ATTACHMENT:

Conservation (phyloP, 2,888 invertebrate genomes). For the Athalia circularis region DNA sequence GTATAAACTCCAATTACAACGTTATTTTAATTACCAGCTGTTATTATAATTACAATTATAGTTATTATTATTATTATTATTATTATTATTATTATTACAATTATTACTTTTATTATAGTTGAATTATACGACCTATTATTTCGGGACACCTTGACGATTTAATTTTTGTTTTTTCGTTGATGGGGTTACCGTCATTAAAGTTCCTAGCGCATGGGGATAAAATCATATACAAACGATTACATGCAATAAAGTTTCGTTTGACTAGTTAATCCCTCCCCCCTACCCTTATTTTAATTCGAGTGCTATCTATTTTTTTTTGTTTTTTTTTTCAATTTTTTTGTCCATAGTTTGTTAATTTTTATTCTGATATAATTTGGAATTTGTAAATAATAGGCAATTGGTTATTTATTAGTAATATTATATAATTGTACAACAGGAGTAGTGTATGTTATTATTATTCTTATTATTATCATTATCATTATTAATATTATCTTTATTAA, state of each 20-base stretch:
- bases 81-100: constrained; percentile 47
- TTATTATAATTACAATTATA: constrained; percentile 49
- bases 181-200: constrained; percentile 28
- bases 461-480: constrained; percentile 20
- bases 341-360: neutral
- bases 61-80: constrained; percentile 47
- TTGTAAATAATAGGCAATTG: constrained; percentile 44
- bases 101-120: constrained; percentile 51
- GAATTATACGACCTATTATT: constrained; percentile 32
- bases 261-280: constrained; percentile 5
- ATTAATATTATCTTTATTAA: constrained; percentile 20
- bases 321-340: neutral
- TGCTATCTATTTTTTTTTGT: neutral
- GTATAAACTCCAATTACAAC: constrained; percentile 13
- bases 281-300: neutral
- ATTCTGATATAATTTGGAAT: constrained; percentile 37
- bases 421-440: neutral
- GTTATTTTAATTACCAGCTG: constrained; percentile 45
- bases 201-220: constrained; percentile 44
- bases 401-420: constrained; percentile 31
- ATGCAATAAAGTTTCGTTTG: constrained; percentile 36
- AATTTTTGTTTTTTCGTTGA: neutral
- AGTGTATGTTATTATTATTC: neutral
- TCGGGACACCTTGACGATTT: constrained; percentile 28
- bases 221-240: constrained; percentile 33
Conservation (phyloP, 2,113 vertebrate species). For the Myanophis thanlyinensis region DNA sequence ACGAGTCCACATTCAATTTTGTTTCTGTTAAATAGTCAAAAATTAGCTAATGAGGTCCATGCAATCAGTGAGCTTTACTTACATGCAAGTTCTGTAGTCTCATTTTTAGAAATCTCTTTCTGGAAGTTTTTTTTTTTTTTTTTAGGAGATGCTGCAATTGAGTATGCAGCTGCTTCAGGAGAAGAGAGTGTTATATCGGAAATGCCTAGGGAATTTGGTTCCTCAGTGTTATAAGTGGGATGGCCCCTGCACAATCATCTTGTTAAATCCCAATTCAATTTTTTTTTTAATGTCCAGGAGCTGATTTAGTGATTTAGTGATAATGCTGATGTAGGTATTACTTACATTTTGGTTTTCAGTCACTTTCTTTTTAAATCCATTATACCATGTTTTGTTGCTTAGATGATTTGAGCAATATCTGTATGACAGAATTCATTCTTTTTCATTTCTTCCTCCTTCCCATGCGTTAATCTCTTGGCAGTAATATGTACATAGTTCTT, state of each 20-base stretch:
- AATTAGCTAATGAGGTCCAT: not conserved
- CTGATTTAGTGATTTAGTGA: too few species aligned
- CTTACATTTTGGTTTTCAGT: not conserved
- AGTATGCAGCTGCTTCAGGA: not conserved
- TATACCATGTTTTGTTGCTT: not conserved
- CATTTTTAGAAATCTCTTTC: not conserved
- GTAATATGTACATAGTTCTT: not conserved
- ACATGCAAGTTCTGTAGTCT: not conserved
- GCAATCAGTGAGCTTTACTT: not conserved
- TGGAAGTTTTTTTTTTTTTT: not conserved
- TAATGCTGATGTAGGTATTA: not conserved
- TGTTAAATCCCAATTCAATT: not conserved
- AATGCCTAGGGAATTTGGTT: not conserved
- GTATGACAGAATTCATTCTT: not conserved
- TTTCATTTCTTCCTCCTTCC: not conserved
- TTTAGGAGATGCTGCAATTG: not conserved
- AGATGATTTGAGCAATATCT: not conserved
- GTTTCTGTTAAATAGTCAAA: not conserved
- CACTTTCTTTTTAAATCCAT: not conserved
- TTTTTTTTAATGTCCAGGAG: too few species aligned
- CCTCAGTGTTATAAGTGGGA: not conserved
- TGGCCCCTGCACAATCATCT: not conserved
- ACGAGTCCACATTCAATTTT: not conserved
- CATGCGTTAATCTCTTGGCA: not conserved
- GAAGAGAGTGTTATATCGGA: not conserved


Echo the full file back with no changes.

Conservation (phyloP, 2,888 invertebrate genomes). For the Athalia circularis region DNA sequence GTATAAACTCCAATTACAACGTTATTTTAATTACCAGCTGTTATTATAATTACAATTATAGTTATTATTATTATTATTATTATTATTATTATTATTACAATTATTACTTTTATTATAGTTGAATTATACGACCTATTATTTCGGGACACCTTGACGATTTAATTTTTGTTTTTTCGTTGATGGGGTTACCGTCATTAAAGTTCCTAGCGCATGGGGATAAAATCATATACAAACGATTACATGCAATAAAGTTTCGTTTGACTAGTTAATCCCTCCCCCCTACCCTTATTTTAATTCGAGTGCTATCTATTTTTTTTTGTTTTTTTTTTCAATTTTTTTGTCCATAGTTTGTTAATTTTTATTCTGATATAATTTGGAATTTGTAAATAATAGGCAATTGGTTATTTATTAGTAATATTATATAATTGTACAACAGGAGTAGTGTATGTTATTATTATTCTTATTATTATCATTATCATTATTAATATTATCTTTATTAA, state of each 20-base stretch:
- bases 81-100: constrained; percentile 47
- TTATTATAATTACAATTATA: constrained; percentile 49
- bases 181-200: constrained; percentile 28
- bases 461-480: constrained; percentile 20
- bases 341-360: neutral
- bases 61-80: constrained; percentile 47
- TTGTAAATAATAGGCAATTG: constrained; percentile 44
- bases 101-120: constrained; percentile 51
- GAATTATACGACCTATTATT: constrained; percentile 32
- bases 261-280: constrained; percentile 5
- ATTAATATTATCTTTATTAA: constrained; percentile 20
- bases 321-340: neutral
- TGCTATCTATTTTTTTTTGT: neutral
- GTATAAACTCCAATTACAAC: constrained; percentile 13
- bases 281-300: neutral
- ATTCTGATATAATTTGGAAT: constrained; percentile 37
- bases 421-440: neutral
- GTTATTTTAATTACCAGCTG: constrained; percentile 45
- bases 201-220: constrained; percentile 44
- bases 401-420: constrained; percentile 31
- ATGCAATAAAGTTTCGTTTG: constrained; percentile 36
- AATTTTTGTTTTTTCGTTGA: neutral
- AGTGTATGTTATTATTATTC: neutral
- TCGGGACACCTTGACGATTT: constrained; percentile 28
- bases 221-240: constrained; percentile 33
Conservation (phyloP, 2,113 vertebrate species). For the Myanophis thanlyinensis region DNA sequence ACGAGTCCACATTCAATTTTGTTTCTGTTAAATAGTCAAAAATTAGCTAATGAGGTCCATGCAATCAGTGAGCTTTACTTACATGCAAGTTCTGTAGTCTCATTTTTAGAAATCTCTTTCTGGAAGTTTTTTTTTTTTTTTTTAGGAGATGCTGCAATTGAGTATGCAGCTGCTTCAGGAGAAGAGAGTGTTATATCGGAAATGCCTAGGGAATTTGGTTCCTCAGTGTTATAAGTGGGATGGCCCCTGCACAATCATCTTGTTAAATCCCAATTCAATTTTTTTTTTAATGTCCAGGAGCTGATTTAGTGATTTAGTGATAATGCTGATGTAGGTATTACTTACATTTTGGTTTTCAGTCACTTTCTTTTTAAATCCATTATACCATGTTTTGTTGCTTAGATGATTTGAGCAATATCTGTATGACAGAATTCATTCTTTTTCATTTCTTCCTCCTTCCCATGCGTTAATCTCTTGGCAGTAATATGTACATAGTTCTT, state of each 20-base stretch:
- AATTAGCTAATGAGGTCCAT: not conserved
- CTGATTTAGTGATTTAGTGA: too few species aligned
- CTTACATTTTGGTTTTCAGT: not conserved
- AGTATGCAGCTGCTTCAGGA: not conserved
- TATACCATGTTTTGTTGCTT: not conserved
- CATTTTTAGAAATCTCTTTC: not conserved
- GTAATATGTACATAGTTCTT: not conserved
- ACATGCAAGTTCTGTAGTCT: not conserved
- GCAATCAGTGAGCTTTACTT: not conserved
- TGGAAGTTTTTTTTTTTTTT: not conserved
- TAATGCTGATGTAGGTATTA: not conserved
- TGTTAAATCCCAATTCAATT: not conserved
- AATGCCTAGGGAATTTGGTT: not conserved
- GTATGACAGAATTCATTCTT: not conserved
- TTTCATTTCTTCCTCCTTCC: not conserved
- TTTAGGAGATGCTGCAATTG: not conserved
- AGATGATTTGAGCAATATCT: not conserved
- GTTTCTGTTAAATAGTCAAA: not conserved
- CACTTTCTTTTTAAATCCAT: not conserved
- TTTTTTTTAATGTCCAGGAG: too few species aligned
- CCTCAGTGTTATAAGTGGGA: not conserved
- TGGCCCCTGCACAATCATCT: not conserved
- ACGAGTCCACATTCAATTTT: not conserved
- CATGCGTTAATCTCTTGGCA: not conserved
- GAAGAGAGTGTTATATCGGA: not conserved